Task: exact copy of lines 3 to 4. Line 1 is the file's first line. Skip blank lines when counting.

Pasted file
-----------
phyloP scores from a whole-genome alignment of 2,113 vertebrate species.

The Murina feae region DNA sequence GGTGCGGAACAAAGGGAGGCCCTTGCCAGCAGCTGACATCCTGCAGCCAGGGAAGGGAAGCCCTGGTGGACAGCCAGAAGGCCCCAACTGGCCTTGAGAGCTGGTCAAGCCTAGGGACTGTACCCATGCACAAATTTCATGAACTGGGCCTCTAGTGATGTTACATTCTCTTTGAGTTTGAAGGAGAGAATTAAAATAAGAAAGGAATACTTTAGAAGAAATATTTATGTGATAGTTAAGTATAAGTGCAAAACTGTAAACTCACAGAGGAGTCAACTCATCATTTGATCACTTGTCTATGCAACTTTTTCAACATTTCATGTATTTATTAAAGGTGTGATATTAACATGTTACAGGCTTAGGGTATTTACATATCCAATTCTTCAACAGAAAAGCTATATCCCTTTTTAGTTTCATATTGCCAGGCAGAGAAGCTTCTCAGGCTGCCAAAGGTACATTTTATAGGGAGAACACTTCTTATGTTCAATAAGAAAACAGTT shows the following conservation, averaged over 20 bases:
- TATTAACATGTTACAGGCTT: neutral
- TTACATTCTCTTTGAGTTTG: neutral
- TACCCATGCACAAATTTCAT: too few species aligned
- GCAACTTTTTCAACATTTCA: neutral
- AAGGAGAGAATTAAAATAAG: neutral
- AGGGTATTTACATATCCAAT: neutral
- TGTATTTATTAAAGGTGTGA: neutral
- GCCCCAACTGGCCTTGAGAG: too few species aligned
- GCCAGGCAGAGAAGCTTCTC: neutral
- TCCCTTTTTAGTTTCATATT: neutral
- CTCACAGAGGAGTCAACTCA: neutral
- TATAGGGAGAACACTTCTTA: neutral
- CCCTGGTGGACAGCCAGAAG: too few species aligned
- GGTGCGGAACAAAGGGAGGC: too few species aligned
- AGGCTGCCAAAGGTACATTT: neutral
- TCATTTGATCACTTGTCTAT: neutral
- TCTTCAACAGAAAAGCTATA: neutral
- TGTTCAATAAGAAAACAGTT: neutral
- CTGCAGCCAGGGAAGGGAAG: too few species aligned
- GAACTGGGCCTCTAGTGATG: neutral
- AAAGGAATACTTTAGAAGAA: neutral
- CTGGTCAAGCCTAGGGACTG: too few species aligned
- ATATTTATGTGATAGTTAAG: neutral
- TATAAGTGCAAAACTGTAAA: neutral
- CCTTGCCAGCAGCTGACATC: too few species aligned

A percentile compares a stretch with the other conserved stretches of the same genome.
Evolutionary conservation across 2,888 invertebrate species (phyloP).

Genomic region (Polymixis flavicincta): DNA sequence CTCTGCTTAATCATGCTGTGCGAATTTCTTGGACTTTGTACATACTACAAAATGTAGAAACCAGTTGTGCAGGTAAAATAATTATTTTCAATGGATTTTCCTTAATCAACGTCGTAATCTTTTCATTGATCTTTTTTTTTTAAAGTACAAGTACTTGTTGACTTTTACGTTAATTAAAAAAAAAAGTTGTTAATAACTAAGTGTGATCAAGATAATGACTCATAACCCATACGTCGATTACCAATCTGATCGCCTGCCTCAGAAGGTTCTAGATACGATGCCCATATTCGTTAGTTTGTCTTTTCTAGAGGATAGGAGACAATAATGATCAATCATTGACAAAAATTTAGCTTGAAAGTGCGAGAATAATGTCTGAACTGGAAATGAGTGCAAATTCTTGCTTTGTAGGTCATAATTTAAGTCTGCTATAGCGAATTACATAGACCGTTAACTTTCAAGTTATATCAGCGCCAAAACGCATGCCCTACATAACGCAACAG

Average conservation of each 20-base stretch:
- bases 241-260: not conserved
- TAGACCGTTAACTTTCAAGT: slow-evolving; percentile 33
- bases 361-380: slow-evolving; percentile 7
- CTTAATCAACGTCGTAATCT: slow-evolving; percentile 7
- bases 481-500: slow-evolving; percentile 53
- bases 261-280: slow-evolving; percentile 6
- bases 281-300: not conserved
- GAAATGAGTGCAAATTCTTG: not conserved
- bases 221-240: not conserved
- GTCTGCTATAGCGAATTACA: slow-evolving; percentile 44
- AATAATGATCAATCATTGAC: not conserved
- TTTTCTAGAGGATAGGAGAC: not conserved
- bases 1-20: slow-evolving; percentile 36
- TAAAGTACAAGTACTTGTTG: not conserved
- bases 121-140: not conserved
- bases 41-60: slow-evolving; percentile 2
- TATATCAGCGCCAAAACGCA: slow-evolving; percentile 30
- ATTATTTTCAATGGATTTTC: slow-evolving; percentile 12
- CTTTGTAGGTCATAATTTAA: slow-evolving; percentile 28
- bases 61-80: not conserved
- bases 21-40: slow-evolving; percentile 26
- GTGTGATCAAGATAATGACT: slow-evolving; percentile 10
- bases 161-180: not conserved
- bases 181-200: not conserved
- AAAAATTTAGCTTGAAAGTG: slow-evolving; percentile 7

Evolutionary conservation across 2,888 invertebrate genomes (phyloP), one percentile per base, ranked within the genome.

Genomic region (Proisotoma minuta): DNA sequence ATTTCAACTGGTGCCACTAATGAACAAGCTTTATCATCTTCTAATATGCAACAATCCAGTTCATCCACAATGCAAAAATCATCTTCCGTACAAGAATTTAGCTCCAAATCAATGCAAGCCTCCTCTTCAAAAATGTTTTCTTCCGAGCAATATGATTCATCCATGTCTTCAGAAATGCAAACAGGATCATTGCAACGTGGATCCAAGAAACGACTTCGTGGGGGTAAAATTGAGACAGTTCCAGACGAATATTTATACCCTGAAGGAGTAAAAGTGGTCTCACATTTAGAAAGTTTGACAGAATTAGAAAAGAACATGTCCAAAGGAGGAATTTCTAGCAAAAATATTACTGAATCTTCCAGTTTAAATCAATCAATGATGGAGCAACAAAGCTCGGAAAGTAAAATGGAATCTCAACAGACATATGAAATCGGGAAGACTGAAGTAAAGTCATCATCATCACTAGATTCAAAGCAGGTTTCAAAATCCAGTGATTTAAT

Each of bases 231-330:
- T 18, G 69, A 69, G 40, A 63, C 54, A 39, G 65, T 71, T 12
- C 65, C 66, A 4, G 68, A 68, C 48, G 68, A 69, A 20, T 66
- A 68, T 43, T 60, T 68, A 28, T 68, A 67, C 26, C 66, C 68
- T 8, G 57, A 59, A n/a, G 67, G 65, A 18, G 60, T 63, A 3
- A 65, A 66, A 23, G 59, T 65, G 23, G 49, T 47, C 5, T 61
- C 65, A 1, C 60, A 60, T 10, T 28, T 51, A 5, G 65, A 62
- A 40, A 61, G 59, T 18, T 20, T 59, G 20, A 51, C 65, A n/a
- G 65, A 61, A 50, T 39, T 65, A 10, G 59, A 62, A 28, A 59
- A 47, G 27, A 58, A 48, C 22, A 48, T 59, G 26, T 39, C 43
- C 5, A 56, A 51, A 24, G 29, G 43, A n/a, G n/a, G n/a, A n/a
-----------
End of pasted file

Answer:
- TATTAACATGTTACAGGCTT: neutral
- TTACATTCTCTTTGAGTTTG: neutral